Sunday, January 10, 2016
Iconography used to be a very impromptu affair for me. I would find some source icons on the internet, make a drawing taking bits from all the icons that I liked (generally making up the folds as I went along) and generally imitating their color schemes, even though I did very little prep work to get them. Generally I relied on putting my emotions into my work to carry it over any technical deficiencies. And, for the first nine years, that was enough for me. The icons were beautiful in their own way and moved people to prayer. But, after the last year where I produced four icons, I realized that I needed to do more than just fly by the seat of my pants. I wanted something that was balancced, grounded, while still retaining the things about the style I've slowly developed over the years.
The first thing I've started doing is actually using my iconography manuals. I've gotten several of the patternbooks and occasionally used them if I couldn't find anything on the internet that I liked. But it finally hit me why I had these books in the first place: the lack of color allows me to focus on the actual lines that I need to draw.The books exist becuase there's a time for colors but there's a time for lines. Without the lines color can't be shaped and used properly to direct the mind back inward to the Inner Kingdom. So, it's time to start looking at those much more attentively.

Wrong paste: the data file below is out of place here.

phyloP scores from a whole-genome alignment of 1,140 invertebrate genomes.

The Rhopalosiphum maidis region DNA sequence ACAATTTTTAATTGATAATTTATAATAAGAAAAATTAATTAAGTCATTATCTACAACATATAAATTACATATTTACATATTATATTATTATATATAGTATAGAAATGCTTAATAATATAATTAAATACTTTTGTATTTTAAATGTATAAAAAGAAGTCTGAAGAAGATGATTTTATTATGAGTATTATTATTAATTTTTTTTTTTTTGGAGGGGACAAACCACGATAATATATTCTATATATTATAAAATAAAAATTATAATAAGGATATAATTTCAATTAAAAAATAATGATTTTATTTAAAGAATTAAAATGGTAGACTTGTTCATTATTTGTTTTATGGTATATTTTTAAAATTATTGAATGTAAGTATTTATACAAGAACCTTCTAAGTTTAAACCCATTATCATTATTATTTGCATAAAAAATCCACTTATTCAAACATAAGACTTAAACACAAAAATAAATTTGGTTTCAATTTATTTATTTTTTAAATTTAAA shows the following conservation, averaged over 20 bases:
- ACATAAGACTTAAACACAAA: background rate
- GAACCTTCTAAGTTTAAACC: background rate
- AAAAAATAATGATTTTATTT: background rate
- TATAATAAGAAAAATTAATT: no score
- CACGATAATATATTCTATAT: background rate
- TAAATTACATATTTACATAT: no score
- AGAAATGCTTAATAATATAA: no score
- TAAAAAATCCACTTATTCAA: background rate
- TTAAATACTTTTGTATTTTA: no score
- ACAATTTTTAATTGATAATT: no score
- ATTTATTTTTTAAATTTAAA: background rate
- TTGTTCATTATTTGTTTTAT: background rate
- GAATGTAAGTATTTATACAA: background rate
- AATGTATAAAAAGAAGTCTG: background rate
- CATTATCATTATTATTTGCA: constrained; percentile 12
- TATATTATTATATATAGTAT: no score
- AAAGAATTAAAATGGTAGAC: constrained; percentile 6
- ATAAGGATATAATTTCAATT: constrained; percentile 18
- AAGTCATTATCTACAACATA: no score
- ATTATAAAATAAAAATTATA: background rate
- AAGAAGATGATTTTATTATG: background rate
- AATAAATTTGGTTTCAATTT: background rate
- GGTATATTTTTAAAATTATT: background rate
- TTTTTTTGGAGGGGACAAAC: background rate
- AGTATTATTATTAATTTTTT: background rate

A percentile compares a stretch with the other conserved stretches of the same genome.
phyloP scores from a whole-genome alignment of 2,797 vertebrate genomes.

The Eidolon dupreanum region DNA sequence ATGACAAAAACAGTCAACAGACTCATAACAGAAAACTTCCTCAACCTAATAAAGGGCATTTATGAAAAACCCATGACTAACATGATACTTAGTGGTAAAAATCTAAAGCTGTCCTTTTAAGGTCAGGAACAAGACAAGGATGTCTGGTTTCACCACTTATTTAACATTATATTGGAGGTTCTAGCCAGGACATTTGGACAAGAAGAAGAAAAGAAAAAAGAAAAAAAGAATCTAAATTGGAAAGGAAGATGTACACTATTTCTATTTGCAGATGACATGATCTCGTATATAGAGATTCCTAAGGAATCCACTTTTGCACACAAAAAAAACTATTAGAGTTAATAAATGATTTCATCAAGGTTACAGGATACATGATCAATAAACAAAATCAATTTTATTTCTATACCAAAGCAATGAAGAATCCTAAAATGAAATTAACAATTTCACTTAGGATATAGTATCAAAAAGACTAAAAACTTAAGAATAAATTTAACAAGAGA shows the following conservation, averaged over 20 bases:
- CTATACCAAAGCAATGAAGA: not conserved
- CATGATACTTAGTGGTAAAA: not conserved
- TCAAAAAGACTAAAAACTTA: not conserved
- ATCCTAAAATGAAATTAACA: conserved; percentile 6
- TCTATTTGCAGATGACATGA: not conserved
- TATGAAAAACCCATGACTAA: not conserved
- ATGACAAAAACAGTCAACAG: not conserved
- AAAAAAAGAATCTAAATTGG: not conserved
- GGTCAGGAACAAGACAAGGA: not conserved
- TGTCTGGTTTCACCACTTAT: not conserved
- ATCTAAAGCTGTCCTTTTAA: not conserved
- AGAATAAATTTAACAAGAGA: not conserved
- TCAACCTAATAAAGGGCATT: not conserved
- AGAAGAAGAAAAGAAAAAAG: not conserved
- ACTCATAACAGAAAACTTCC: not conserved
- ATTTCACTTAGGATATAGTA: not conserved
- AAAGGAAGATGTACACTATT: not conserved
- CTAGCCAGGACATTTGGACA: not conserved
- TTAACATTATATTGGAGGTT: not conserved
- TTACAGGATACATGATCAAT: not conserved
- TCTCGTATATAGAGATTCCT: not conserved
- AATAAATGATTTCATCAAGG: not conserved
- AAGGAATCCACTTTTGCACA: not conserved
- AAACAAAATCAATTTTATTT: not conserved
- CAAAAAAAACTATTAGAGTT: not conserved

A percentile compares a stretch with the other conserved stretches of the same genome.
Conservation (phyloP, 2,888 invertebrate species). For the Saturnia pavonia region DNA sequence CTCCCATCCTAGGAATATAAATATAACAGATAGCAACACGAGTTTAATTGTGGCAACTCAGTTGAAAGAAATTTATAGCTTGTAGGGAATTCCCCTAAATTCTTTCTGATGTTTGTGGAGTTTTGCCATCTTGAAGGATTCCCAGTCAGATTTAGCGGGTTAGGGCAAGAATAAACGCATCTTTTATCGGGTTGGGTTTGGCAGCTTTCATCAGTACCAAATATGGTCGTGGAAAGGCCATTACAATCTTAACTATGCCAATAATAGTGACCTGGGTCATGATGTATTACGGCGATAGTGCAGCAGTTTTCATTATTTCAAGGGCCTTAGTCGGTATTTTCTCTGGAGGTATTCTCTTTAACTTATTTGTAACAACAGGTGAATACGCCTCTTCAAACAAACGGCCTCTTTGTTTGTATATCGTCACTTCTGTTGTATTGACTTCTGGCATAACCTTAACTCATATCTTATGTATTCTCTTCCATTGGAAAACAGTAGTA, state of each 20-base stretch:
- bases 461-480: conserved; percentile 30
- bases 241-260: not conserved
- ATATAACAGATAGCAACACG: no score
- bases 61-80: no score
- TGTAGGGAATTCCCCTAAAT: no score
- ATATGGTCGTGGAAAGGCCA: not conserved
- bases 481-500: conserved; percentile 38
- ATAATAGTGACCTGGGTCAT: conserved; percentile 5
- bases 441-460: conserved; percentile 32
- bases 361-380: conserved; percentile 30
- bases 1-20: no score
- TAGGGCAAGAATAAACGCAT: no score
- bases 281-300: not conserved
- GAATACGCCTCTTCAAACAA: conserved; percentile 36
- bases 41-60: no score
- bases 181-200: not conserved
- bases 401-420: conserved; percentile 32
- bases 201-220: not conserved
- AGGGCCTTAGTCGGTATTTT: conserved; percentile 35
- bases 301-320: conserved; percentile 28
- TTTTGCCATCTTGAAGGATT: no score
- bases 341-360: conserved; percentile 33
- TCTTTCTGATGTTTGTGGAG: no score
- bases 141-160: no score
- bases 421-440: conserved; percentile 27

Not that there isn't a place for colors. If anything that means that I need to plan it even more carefully. And by plan it carefully I mean work out the colors and leave them there for me to see, annotating what colors I used and how I used them. I now have a dedicated board for the express purpose of putting down colors to see how they interact with each other. I then leave the colors on the board so I can actually see what I'm working off of.
I'm sure there's more prep I can do, but for the moment this is what I've got. I'm not a very prep-oriented person, but it's best to work everything out before putting it on the board. While the actual experience of being at the board is worth being excited over it's best to be ready for it. It helps develop my patience and that's never a bad thing.